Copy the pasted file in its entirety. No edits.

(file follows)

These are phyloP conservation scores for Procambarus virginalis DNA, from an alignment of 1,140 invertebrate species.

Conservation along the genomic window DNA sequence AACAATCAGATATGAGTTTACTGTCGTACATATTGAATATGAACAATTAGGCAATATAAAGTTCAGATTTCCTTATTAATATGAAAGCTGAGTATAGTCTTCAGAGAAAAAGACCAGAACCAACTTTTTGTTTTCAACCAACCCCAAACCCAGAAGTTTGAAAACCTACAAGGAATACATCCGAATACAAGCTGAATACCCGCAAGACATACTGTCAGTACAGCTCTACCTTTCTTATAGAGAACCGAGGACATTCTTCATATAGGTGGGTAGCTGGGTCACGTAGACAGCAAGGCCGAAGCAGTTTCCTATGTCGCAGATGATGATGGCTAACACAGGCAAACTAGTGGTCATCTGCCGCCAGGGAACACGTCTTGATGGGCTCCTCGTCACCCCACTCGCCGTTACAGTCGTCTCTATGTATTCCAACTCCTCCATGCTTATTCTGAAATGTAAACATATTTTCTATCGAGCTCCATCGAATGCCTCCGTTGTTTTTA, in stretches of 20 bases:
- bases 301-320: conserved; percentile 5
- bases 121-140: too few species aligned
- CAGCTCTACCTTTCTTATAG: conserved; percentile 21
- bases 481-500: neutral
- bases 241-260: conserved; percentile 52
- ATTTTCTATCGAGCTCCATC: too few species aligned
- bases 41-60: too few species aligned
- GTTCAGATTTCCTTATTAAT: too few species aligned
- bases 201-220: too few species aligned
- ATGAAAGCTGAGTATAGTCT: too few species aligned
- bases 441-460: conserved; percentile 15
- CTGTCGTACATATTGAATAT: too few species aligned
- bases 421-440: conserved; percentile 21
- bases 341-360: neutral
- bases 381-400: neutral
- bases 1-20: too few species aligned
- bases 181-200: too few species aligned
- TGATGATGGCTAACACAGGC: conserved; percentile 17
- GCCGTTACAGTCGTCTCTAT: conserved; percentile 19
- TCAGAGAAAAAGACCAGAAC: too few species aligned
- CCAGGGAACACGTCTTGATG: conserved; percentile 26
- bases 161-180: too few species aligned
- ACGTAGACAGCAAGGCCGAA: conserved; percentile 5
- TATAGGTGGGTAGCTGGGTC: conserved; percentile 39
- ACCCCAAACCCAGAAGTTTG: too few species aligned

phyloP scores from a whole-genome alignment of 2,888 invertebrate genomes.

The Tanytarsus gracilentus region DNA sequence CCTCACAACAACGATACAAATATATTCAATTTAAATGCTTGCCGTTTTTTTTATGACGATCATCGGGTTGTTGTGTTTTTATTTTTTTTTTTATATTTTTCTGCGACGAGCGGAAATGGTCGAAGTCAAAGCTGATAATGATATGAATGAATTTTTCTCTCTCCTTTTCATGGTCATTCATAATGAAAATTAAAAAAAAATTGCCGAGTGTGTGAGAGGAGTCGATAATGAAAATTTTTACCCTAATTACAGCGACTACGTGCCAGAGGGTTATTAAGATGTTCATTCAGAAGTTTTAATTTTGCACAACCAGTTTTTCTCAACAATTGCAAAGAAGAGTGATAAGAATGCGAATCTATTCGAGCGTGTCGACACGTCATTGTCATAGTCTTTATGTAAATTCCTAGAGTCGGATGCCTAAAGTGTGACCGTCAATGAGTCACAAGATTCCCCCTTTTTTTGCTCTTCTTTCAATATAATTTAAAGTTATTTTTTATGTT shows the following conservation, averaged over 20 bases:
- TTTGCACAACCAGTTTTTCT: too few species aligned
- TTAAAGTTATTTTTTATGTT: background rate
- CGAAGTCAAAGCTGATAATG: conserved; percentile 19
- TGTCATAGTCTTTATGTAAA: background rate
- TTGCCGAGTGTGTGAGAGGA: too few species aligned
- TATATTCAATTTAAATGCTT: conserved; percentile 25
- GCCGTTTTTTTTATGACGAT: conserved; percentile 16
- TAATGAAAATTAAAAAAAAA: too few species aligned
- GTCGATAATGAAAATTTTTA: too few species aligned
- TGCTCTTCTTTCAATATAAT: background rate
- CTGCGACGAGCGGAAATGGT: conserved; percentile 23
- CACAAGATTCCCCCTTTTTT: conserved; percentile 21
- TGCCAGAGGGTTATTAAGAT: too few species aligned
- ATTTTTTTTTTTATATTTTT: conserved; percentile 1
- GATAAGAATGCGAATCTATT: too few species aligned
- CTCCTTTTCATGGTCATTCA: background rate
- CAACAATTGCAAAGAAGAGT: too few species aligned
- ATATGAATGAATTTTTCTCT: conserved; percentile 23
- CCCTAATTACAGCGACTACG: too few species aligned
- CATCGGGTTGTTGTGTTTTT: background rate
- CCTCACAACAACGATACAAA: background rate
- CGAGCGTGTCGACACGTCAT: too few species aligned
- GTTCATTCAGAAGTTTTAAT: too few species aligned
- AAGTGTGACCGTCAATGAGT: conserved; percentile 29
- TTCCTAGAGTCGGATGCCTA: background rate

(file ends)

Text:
These are phyloP conservation scores for Procambarus virginalis DNA, from an alignment of 1,140 invertebrate species.

Conservation along the genomic window DNA sequence AACAATCAGATATGAGTTTACTGTCGTACATATTGAATATGAACAATTAGGCAATATAAAGTTCAGATTTCCTTATTAATATGAAAGCTGAGTATAGTCTTCAGAGAAAAAGACCAGAACCAACTTTTTGTTTTCAACCAACCCCAAACCCAGAAGTTTGAAAACCTACAAGGAATACATCCGAATACAAGCTGAATACCCGCAAGACATACTGTCAGTACAGCTCTACCTTTCTTATAGAGAACCGAGGACATTCTTCATATAGGTGGGTAGCTGGGTCACGTAGACAGCAAGGCCGAAGCAGTTTCCTATGTCGCAGATGATGATGGCTAACACAGGCAAACTAGTGGTCATCTGCCGCCAGGGAACACGTCTTGATGGGCTCCTCGTCACCCCACTCGCCGTTACAGTCGTCTCTATGTATTCCAACTCCTCCATGCTTATTCTGAAATGTAAACATATTTTCTATCGAGCTCCATCGAATGCCTCCGTTGTTTTTA, in stretches of 20 bases:
- bases 301-320: conserved; percentile 5
- bases 121-140: too few species aligned
- CAGCTCTACCTTTCTTATAG: conserved; percentile 21
- bases 481-500: neutral
- bases 241-260: conserved; percentile 52
- ATTTTCTATCGAGCTCCATC: too few species aligned
- bases 41-60: too few species aligned
- GTTCAGATTTCCTTATTAAT: too few species aligned
- bases 201-220: too few species aligned
- ATGAAAGCTGAGTATAGTCT: too few species aligned
- bases 441-460: conserved; percentile 15
- CTGTCGTACATATTGAATAT: too few species aligned
- bases 421-440: conserved; percentile 21
- bases 341-360: neutral
- bases 381-400: neutral
- bases 1-20: too few species aligned
- bases 181-200: too few species aligned
- TGATGATGGCTAACACAGGC: conserved; percentile 17
- GCCGTTACAGTCGTCTCTAT: conserved; percentile 19
- TCAGAGAAAAAGACCAGAAC: too few species aligned
- CCAGGGAACACGTCTTGATG: conserved; percentile 26
- bases 161-180: too few species aligned
- ACGTAGACAGCAAGGCCGAA: conserved; percentile 5
- TATAGGTGGGTAGCTGGGTC: conserved; percentile 39
- ACCCCAAACCCAGAAGTTTG: too few species aligned

phyloP scores from a whole-genome alignment of 2,888 invertebrate genomes.

The Tanytarsus gracilentus region DNA sequence CCTCACAACAACGATACAAATATATTCAATTTAAATGCTTGCCGTTTTTTTTATGACGATCATCGGGTTGTTGTGTTTTTATTTTTTTTTTTATATTTTTCTGCGACGAGCGGAAATGGTCGAAGTCAAAGCTGATAATGATATGAATGAATTTTTCTCTCTCCTTTTCATGGTCATTCATAATGAAAATTAAAAAAAAATTGCCGAGTGTGTGAGAGGAGTCGATAATGAAAATTTTTACCCTAATTACAGCGACTACGTGCCAGAGGGTTATTAAGATGTTCATTCAGAAGTTTTAATTTTGCACAACCAGTTTTTCTCAACAATTGCAAAGAAGAGTGATAAGAATGCGAATCTATTCGAGCGTGTCGACACGTCATTGTCATAGTCTTTATGTAAATTCCTAGAGTCGGATGCCTAAAGTGTGACCGTCAATGAGTCACAAGATTCCCCCTTTTTTTGCTCTTCTTTCAATATAATTTAAAGTTATTTTTTATGTT shows the following conservation, averaged over 20 bases:
- TTTGCACAACCAGTTTTTCT: too few species aligned
- TTAAAGTTATTTTTTATGTT: background rate
- CGAAGTCAAAGCTGATAATG: conserved; percentile 19
- TGTCATAGTCTTTATGTAAA: background rate
- TTGCCGAGTGTGTGAGAGGA: too few species aligned
- TATATTCAATTTAAATGCTT: conserved; percentile 25
- GCCGTTTTTTTTATGACGAT: conserved; percentile 16
- TAATGAAAATTAAAAAAAAA: too few species aligned
- GTCGATAATGAAAATTTTTA: too few species aligned
- TGCTCTTCTTTCAATATAAT: background rate
- CTGCGACGAGCGGAAATGGT: conserved; percentile 23
- CACAAGATTCCCCCTTTTTT: conserved; percentile 21
- TGCCAGAGGGTTATTAAGAT: too few species aligned
- ATTTTTTTTTTTATATTTTT: conserved; percentile 1
- GATAAGAATGCGAATCTATT: too few species aligned
- CTCCTTTTCATGGTCATTCA: background rate
- CAACAATTGCAAAGAAGAGT: too few species aligned
- ATATGAATGAATTTTTCTCT: conserved; percentile 23
- CCCTAATTACAGCGACTACG: too few species aligned
- CATCGGGTTGTTGTGTTTTT: background rate
- CCTCACAACAACGATACAAA: background rate
- CGAGCGTGTCGACACGTCAT: too few species aligned
- GTTCATTCAGAAGTTTTAAT: too few species aligned
- AAGTGTGACCGTCAATGAGT: conserved; percentile 29
- TTCCTAGAGTCGGATGCCTA: background rate